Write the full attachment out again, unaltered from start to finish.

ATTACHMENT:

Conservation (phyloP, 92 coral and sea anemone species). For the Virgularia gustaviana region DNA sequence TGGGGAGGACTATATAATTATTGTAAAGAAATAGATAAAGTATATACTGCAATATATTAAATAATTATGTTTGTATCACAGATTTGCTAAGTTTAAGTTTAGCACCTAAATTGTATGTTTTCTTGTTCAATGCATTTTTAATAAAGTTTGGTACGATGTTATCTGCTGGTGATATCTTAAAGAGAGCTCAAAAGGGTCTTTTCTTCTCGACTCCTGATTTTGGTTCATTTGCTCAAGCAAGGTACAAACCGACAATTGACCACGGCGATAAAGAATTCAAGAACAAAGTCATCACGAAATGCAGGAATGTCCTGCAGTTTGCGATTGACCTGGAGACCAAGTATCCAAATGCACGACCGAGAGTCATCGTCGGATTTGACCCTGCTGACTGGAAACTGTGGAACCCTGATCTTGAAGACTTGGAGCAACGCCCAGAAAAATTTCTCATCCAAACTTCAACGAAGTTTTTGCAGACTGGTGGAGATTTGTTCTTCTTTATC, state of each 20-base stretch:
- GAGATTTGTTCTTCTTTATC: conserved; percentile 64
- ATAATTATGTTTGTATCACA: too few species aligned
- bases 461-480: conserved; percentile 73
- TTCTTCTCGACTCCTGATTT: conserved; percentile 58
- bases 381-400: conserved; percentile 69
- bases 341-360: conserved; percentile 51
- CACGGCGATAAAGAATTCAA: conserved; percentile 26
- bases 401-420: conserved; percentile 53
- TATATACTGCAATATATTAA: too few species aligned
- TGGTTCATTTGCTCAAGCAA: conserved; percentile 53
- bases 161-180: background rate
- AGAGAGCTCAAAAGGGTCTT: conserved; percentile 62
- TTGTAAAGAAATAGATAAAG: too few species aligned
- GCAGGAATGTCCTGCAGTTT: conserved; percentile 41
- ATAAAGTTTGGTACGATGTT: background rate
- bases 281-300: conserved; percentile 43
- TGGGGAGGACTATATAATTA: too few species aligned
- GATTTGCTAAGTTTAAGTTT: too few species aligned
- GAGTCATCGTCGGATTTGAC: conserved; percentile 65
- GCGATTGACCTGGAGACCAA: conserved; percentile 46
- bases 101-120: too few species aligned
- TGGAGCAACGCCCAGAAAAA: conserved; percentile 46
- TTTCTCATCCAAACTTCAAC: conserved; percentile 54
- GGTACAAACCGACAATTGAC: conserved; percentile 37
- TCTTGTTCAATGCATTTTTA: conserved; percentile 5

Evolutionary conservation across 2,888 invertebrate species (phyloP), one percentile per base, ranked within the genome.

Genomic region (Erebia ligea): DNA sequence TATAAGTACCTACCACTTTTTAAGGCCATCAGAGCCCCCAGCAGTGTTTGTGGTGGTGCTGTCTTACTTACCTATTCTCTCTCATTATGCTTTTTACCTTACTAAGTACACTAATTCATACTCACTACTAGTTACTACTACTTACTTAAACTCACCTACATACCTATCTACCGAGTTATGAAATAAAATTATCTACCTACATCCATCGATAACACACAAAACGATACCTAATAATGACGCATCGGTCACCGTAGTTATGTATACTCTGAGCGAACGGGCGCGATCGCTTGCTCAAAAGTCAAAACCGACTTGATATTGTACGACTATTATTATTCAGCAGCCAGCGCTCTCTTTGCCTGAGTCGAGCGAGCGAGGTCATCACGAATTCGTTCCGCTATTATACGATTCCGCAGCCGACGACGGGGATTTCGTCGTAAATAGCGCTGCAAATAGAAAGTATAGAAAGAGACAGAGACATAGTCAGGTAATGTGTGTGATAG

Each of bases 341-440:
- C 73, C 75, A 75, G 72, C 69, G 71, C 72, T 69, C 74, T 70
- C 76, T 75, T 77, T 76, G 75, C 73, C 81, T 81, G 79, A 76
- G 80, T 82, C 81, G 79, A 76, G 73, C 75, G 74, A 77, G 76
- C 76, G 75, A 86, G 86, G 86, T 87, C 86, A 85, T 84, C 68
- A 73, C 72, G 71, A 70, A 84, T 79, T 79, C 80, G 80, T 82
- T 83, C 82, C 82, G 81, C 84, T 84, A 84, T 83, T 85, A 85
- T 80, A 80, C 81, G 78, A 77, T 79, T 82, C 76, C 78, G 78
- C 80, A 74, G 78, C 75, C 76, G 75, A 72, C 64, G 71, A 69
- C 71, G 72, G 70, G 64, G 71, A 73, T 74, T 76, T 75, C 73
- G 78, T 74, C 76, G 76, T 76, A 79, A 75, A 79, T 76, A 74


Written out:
Conservation (phyloP, 92 coral and sea anemone species). For the Virgularia gustaviana region DNA sequence TGGGGAGGACTATATAATTATTGTAAAGAAATAGATAAAGTATATACTGCAATATATTAAATAATTATGTTTGTATCACAGATTTGCTAAGTTTAAGTTTAGCACCTAAATTGTATGTTTTCTTGTTCAATGCATTTTTAATAAAGTTTGGTACGATGTTATCTGCTGGTGATATCTTAAAGAGAGCTCAAAAGGGTCTTTTCTTCTCGACTCCTGATTTTGGTTCATTTGCTCAAGCAAGGTACAAACCGACAATTGACCACGGCGATAAAGAATTCAAGAACAAAGTCATCACGAAATGCAGGAATGTCCTGCAGTTTGCGATTGACCTGGAGACCAAGTATCCAAATGCACGACCGAGAGTCATCGTCGGATTTGACCCTGCTGACTGGAAACTGTGGAACCCTGATCTTGAAGACTTGGAGCAACGCCCAGAAAAATTTCTCATCCAAACTTCAACGAAGTTTTTGCAGACTGGTGGAGATTTGTTCTTCTTTATC, state of each 20-base stretch:
- GAGATTTGTTCTTCTTTATC: conserved; percentile 64
- ATAATTATGTTTGTATCACA: too few species aligned
- bases 461-480: conserved; percentile 73
- TTCTTCTCGACTCCTGATTT: conserved; percentile 58
- bases 381-400: conserved; percentile 69
- bases 341-360: conserved; percentile 51
- CACGGCGATAAAGAATTCAA: conserved; percentile 26
- bases 401-420: conserved; percentile 53
- TATATACTGCAATATATTAA: too few species aligned
- TGGTTCATTTGCTCAAGCAA: conserved; percentile 53
- bases 161-180: background rate
- AGAGAGCTCAAAAGGGTCTT: conserved; percentile 62
- TTGTAAAGAAATAGATAAAG: too few species aligned
- GCAGGAATGTCCTGCAGTTT: conserved; percentile 41
- ATAAAGTTTGGTACGATGTT: background rate
- bases 281-300: conserved; percentile 43
- TGGGGAGGACTATATAATTA: too few species aligned
- GATTTGCTAAGTTTAAGTTT: too few species aligned
- GAGTCATCGTCGGATTTGAC: conserved; percentile 65
- GCGATTGACCTGGAGACCAA: conserved; percentile 46
- bases 101-120: too few species aligned
- TGGAGCAACGCCCAGAAAAA: conserved; percentile 46
- TTTCTCATCCAAACTTCAAC: conserved; percentile 54
- GGTACAAACCGACAATTGAC: conserved; percentile 37
- TCTTGTTCAATGCATTTTTA: conserved; percentile 5

Evolutionary conservation across 2,888 invertebrate species (phyloP), one percentile per base, ranked within the genome.

Genomic region (Erebia ligea): DNA sequence TATAAGTACCTACCACTTTTTAAGGCCATCAGAGCCCCCAGCAGTGTTTGTGGTGGTGCTGTCTTACTTACCTATTCTCTCTCATTATGCTTTTTACCTTACTAAGTACACTAATTCATACTCACTACTAGTTACTACTACTTACTTAAACTCACCTACATACCTATCTACCGAGTTATGAAATAAAATTATCTACCTACATCCATCGATAACACACAAAACGATACCTAATAATGACGCATCGGTCACCGTAGTTATGTATACTCTGAGCGAACGGGCGCGATCGCTTGCTCAAAAGTCAAAACCGACTTGATATTGTACGACTATTATTATTCAGCAGCCAGCGCTCTCTTTGCCTGAGTCGAGCGAGCGAGGTCATCACGAATTCGTTCCGCTATTATACGATTCCGCAGCCGACGACGGGGATTTCGTCGTAAATAGCGCTGCAAATAGAAAGTATAGAAAGAGACAGAGACATAGTCAGGTAATGTGTGTGATAG

Each of bases 341-440:
- C 73, C 75, A 75, G 72, C 69, G 71, C 72, T 69, C 74, T 70
- C 76, T 75, T 77, T 76, G 75, C 73, C 81, T 81, G 79, A 76
- G 80, T 82, C 81, G 79, A 76, G 73, C 75, G 74, A 77, G 76
- C 76, G 75, A 86, G 86, G 86, T 87, C 86, A 85, T 84, C 68
- A 73, C 72, G 71, A 70, A 84, T 79, T 79, C 80, G 80, T 82
- T 83, C 82, C 82, G 81, C 84, T 84, A 84, T 83, T 85, A 85
- T 80, A 80, C 81, G 78, A 77, T 79, T 82, C 76, C 78, G 78
- C 80, A 74, G 78, C 75, C 76, G 75, A 72, C 64, G 71, A 69
- C 71, G 72, G 70, G 64, G 71, A 73, T 74, T 76, T 75, C 73
- G 78, T 74, C 76, G 76, T 76, A 79, A 75, A 79, T 76, A 74